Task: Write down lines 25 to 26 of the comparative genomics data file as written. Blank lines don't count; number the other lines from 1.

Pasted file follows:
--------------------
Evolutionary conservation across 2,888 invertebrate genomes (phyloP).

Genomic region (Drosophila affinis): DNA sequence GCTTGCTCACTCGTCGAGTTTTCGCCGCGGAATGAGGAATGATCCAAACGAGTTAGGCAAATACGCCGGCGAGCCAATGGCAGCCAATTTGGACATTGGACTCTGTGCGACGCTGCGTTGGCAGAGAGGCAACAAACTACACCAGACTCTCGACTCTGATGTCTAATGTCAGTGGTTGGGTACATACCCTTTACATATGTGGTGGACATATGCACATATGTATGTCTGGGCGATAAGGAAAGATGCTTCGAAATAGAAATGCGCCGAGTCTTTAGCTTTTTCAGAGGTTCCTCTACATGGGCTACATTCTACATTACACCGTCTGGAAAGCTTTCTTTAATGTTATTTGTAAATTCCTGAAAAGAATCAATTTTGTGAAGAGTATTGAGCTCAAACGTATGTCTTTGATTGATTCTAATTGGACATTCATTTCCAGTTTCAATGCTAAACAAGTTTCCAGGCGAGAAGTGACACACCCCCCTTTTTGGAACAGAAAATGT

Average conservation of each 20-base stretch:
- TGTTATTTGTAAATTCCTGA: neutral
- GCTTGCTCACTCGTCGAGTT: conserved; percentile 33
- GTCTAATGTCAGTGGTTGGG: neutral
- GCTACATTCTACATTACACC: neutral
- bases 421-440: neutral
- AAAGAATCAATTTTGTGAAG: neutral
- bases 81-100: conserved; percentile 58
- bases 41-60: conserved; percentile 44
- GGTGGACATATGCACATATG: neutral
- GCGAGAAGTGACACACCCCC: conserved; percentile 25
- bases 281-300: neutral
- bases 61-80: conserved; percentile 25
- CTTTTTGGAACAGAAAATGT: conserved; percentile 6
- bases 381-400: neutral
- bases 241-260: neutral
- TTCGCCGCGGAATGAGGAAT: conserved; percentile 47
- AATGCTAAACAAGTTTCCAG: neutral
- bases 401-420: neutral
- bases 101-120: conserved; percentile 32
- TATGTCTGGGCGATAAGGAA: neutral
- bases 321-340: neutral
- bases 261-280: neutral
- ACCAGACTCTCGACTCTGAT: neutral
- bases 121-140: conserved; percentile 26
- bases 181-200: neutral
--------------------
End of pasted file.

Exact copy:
- bases 261-280: neutral
- ACCAGACTCTCGACTCTGAT: neutral